New University guidelines aimed at reducing heavy drinking in the dorms would increase monitoring of alcohol use, but students have protested that the changes could drive drinking further underground and change the role of residential college advisers (RCAs).
Under the new guidelines, Public Safety officers have begun to patrol dormitories on weekend nights. In addition, RCAs are now required to “take action to stop the violation” when they encounter a “significant violation” of University rules. A list of frequently asked questions and answers concerning the policy, prepared after a request by the Undergraduate Student Government, is available at http:// www.princeton.edu/odus/.
The new strategies, which were reported in The Daily Princetonian in November, came eight months after the alcohol-related death of a student at nearby Rider University. There has been growing concern about a culture of heavy drinking among students, particularly during dormitory “pre-gaming,” when students consume large amounts of alcohol in a short period of time before going out to “the Street.”
“We have, every year, a number of students who consume alcohol at a level that is really dangerous,” Dean of Undergraduate Students Kathleen Deignan said at a sparsely attended forum on the issue Dec. 6. “We are calling upon some of our best students in important leadership roles to try and help us shift that culture.”
A Universitywide alcohol coalition, composed mostly of students but also including faculty and staff, has been formed to develop a plan by May to encourage responsible drinking behaviors among students.
Under the previous RCA guidelines, advisers were expected to intervene by calling Public Safety in situations where advisees’ drinking behavior presented an “immediate threat” to persons or property. The revisions call on RCAs to intervene in situations that “may become dangerous,” explained Associate Dean of Undergraduate Students Hilary Herbold at the December forum. RCAs may persuade students to wrap up dangerous parties on their own, or they may call upon Public Safety. Herbold listed “number of people, amount of alcohol, and behavior of people present” as factors upon which advisers should determine whether and how to intervene.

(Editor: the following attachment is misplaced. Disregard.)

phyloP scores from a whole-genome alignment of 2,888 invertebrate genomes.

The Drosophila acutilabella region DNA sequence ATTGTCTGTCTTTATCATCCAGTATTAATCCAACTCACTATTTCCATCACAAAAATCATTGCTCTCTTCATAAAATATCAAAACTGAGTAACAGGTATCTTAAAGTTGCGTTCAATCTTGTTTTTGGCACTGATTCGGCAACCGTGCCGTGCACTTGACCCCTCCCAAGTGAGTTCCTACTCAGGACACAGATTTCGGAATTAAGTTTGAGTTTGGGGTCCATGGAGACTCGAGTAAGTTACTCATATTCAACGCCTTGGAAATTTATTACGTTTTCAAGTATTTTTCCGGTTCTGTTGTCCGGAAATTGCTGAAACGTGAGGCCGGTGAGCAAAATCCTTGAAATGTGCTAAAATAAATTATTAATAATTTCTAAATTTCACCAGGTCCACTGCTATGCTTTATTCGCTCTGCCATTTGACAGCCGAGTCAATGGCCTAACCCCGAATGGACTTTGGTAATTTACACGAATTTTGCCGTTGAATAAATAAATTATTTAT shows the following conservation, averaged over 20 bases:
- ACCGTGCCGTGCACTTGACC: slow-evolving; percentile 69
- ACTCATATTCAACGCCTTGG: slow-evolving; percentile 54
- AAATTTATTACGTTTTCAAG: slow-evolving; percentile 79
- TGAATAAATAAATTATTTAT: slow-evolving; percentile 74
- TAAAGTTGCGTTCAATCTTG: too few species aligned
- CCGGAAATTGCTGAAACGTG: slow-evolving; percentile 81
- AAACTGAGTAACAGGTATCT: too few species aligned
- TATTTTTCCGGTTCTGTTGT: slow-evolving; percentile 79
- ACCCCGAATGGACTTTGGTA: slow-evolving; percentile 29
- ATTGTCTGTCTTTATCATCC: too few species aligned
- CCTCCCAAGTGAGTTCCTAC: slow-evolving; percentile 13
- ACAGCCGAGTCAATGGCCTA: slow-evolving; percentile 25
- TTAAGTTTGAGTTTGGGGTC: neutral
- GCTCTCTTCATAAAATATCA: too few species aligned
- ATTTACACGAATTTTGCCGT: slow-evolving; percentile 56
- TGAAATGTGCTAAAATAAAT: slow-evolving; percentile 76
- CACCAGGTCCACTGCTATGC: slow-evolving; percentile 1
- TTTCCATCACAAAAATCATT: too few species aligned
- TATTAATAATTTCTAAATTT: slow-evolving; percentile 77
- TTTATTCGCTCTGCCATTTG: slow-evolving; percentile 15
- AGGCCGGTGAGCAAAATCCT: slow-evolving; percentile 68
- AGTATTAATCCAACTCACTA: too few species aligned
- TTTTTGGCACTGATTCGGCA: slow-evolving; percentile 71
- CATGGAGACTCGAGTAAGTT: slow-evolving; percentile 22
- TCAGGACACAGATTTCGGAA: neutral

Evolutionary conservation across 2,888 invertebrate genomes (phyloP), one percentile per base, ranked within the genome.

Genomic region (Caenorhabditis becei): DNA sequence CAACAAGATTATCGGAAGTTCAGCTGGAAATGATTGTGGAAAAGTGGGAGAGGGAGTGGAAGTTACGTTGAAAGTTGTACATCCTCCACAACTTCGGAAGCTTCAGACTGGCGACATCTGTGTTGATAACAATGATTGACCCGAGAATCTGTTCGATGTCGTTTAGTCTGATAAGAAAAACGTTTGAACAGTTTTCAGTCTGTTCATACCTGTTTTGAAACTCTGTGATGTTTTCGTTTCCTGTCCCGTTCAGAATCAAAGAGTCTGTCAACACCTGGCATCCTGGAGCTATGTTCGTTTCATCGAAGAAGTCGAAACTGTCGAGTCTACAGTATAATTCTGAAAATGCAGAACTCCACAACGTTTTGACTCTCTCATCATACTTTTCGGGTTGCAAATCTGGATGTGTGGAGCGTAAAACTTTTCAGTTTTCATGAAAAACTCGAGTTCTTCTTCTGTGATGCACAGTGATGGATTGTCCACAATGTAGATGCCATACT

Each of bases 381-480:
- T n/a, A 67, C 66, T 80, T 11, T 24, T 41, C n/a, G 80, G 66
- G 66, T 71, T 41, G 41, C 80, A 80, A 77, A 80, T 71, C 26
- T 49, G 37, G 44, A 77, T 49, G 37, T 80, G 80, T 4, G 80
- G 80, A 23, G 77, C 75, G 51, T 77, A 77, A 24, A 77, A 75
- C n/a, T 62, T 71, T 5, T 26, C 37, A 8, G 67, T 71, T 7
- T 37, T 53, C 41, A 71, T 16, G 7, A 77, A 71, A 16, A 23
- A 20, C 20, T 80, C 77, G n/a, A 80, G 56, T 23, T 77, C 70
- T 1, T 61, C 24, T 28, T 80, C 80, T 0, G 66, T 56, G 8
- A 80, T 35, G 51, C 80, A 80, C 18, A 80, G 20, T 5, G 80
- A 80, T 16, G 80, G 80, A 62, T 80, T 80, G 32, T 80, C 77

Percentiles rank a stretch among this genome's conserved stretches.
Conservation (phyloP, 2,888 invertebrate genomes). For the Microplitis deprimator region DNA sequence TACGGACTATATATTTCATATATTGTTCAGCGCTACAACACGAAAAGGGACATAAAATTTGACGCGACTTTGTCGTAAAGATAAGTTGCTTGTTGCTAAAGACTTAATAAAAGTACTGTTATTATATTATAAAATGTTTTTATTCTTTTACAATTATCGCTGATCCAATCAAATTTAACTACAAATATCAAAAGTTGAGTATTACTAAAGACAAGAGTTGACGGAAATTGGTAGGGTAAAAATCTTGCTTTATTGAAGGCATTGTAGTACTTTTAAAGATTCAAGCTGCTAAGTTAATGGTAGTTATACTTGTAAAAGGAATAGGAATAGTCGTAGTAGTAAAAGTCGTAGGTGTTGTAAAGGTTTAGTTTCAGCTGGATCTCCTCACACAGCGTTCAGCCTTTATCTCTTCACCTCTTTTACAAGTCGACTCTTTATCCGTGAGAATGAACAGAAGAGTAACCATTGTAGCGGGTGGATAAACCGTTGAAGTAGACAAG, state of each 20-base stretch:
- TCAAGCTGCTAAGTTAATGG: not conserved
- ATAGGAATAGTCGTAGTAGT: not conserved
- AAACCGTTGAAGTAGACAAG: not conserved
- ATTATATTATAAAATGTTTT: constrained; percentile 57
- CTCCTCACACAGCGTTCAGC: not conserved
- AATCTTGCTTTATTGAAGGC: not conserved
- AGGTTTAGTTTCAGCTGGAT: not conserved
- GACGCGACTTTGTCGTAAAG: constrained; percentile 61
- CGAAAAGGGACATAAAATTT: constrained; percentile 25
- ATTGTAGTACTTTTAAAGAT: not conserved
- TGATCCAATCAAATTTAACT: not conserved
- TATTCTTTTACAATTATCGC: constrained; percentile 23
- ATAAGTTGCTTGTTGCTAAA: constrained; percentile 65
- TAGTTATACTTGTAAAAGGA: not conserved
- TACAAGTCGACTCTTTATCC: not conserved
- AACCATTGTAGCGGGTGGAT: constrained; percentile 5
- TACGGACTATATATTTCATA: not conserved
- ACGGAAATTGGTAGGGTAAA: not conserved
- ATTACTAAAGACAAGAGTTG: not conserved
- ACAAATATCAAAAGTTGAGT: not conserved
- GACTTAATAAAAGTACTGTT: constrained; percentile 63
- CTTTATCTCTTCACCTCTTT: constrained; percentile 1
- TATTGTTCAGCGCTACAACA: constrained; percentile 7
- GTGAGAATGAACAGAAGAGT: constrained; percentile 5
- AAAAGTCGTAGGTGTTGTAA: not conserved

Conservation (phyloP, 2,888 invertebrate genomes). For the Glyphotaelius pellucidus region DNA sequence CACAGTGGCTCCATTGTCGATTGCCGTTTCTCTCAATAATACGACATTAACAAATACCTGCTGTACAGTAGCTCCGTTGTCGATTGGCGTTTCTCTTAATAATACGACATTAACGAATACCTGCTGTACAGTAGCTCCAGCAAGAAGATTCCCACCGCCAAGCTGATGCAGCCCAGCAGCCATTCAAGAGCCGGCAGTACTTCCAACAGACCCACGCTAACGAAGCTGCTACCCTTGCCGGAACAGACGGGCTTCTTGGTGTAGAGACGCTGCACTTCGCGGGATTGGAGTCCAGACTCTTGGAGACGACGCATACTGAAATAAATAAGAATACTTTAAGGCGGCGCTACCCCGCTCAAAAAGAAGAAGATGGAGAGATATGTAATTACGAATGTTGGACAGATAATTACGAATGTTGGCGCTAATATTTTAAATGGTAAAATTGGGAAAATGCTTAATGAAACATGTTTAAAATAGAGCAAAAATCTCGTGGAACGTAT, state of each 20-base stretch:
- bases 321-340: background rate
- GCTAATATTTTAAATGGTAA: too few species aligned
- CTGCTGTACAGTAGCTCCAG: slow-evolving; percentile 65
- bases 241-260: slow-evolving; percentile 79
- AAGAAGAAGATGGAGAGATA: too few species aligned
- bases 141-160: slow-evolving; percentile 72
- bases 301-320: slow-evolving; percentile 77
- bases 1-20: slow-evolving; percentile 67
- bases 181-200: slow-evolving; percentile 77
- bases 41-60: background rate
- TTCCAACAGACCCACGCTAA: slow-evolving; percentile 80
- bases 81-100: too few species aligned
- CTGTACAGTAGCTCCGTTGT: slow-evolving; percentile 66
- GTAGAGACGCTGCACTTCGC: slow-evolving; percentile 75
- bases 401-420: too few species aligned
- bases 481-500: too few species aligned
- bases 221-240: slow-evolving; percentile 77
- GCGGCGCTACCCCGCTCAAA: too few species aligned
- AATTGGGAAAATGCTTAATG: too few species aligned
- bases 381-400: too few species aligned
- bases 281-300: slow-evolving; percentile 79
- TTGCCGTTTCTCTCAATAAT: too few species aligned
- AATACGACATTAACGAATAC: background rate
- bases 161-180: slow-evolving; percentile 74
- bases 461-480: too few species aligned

About 200 students responded to an e-mail from Undergraduate Student Government president Rob Biederman ’08 asking for feedback on the new guidelines. “Only two of them were in favor of the policy,” Biederman said.
While some students expressed concern about the Public Safety patrols, most student complaints dealt with the new RCA guidelines.
A primary concern was that the RCA policy would fundamentally alter the adviser-advisee relationship, turning the RCA into an “enemy” instead of a mentor and friend. Students also mentioned fears that underage students could place themselves in more danger by drinking in greater secrecy than they do now, for fear of being caught. “It’s just going to make the forbidden-fruit problem worse,” said Kyle Smith ’09.
Mathey RCA Julia Schwartz ’08 said that although she believes a good RCA can continue to foster a trusting relationship with advisees, she was concerned that the policy “might encourage drinking in a worse way, such as drinking shots quickly for fear a party will get busted.”
USG vice president Josh Weinstein ’09 said the USG should have been consulted on the policy revisions. “If we were in the discussion at the beginning, we could have helped alleviate some of the concerns,” he said.
Mathey College Master Antoine Kahn replied that RCAs were involved in the discussions and given the opportunity to make slight changes before the guidelines were announced. “At the end, I don’t believe there was more than one or two [RCAs] out of 87 who objected to the situation,” he said.
Butler Master Sanjeev Kulkarni, co-chairman of the new alcohol coalition, said the group is planning a series of workshops in February to examine the problems caused by heavy drinking and to brainstorm solutions that would appeal to both administrators and students.